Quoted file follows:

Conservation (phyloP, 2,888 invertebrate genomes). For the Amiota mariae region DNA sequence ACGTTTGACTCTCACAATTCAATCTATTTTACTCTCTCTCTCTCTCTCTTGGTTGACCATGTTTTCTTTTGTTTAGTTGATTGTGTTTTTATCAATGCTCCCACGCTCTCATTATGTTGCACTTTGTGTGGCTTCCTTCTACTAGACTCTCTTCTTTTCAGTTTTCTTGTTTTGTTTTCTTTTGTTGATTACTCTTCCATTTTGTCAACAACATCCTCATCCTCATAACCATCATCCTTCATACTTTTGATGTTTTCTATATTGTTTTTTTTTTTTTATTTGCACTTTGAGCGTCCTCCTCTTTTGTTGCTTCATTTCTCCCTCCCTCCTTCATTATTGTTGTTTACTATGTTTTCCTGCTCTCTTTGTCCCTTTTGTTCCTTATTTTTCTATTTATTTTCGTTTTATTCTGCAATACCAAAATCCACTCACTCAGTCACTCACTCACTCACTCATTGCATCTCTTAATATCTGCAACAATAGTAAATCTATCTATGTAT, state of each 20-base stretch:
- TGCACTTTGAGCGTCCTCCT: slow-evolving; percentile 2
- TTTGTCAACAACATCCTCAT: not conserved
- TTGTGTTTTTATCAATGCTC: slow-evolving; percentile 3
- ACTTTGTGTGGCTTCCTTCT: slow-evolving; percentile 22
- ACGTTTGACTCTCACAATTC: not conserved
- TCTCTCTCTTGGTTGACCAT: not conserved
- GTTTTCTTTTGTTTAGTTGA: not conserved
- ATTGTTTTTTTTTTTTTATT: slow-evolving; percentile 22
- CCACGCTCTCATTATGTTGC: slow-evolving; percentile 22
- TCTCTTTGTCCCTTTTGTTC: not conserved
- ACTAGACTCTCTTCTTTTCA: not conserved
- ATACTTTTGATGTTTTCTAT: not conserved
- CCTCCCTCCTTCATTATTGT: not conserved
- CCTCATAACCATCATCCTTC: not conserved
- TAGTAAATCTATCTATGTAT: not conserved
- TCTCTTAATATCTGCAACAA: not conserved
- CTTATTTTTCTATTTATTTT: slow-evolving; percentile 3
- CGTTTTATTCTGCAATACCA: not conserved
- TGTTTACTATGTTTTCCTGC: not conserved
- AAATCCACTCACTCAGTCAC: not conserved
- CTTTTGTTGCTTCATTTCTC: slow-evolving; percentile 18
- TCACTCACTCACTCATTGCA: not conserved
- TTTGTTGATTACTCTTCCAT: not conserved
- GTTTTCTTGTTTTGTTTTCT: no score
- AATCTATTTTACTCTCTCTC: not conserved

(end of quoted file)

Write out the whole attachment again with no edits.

Conservation (phyloP, 2,888 invertebrate genomes). For the Amiota mariae region DNA sequence ACGTTTGACTCTCACAATTCAATCTATTTTACTCTCTCTCTCTCTCTCTTGGTTGACCATGTTTTCTTTTGTTTAGTTGATTGTGTTTTTATCAATGCTCCCACGCTCTCATTATGTTGCACTTTGTGTGGCTTCCTTCTACTAGACTCTCTTCTTTTCAGTTTTCTTGTTTTGTTTTCTTTTGTTGATTACTCTTCCATTTTGTCAACAACATCCTCATCCTCATAACCATCATCCTTCATACTTTTGATGTTTTCTATATTGTTTTTTTTTTTTTATTTGCACTTTGAGCGTCCTCCTCTTTTGTTGCTTCATTTCTCCCTCCCTCCTTCATTATTGTTGTTTACTATGTTTTCCTGCTCTCTTTGTCCCTTTTGTTCCTTATTTTTCTATTTATTTTCGTTTTATTCTGCAATACCAAAATCCACTCACTCAGTCACTCACTCACTCACTCATTGCATCTCTTAATATCTGCAACAATAGTAAATCTATCTATGTAT, state of each 20-base stretch:
- TGCACTTTGAGCGTCCTCCT: slow-evolving; percentile 2
- TTTGTCAACAACATCCTCAT: not conserved
- TTGTGTTTTTATCAATGCTC: slow-evolving; percentile 3
- ACTTTGTGTGGCTTCCTTCT: slow-evolving; percentile 22
- ACGTTTGACTCTCACAATTC: not conserved
- TCTCTCTCTTGGTTGACCAT: not conserved
- GTTTTCTTTTGTTTAGTTGA: not conserved
- ATTGTTTTTTTTTTTTTATT: slow-evolving; percentile 22
- CCACGCTCTCATTATGTTGC: slow-evolving; percentile 22
- TCTCTTTGTCCCTTTTGTTC: not conserved
- ACTAGACTCTCTTCTTTTCA: not conserved
- ATACTTTTGATGTTTTCTAT: not conserved
- CCTCCCTCCTTCATTATTGT: not conserved
- CCTCATAACCATCATCCTTC: not conserved
- TAGTAAATCTATCTATGTAT: not conserved
- TCTCTTAATATCTGCAACAA: not conserved
- CTTATTTTTCTATTTATTTT: slow-evolving; percentile 3
- CGTTTTATTCTGCAATACCA: not conserved
- TGTTTACTATGTTTTCCTGC: not conserved
- AAATCCACTCACTCAGTCAC: not conserved
- CTTTTGTTGCTTCATTTCTC: slow-evolving; percentile 18
- TCACTCACTCACTCATTGCA: not conserved
- TTTGTTGATTACTCTTCCAT: not conserved
- GTTTTCTTGTTTTGTTTTCT: no score
- AATCTATTTTACTCTCTCTC: not conserved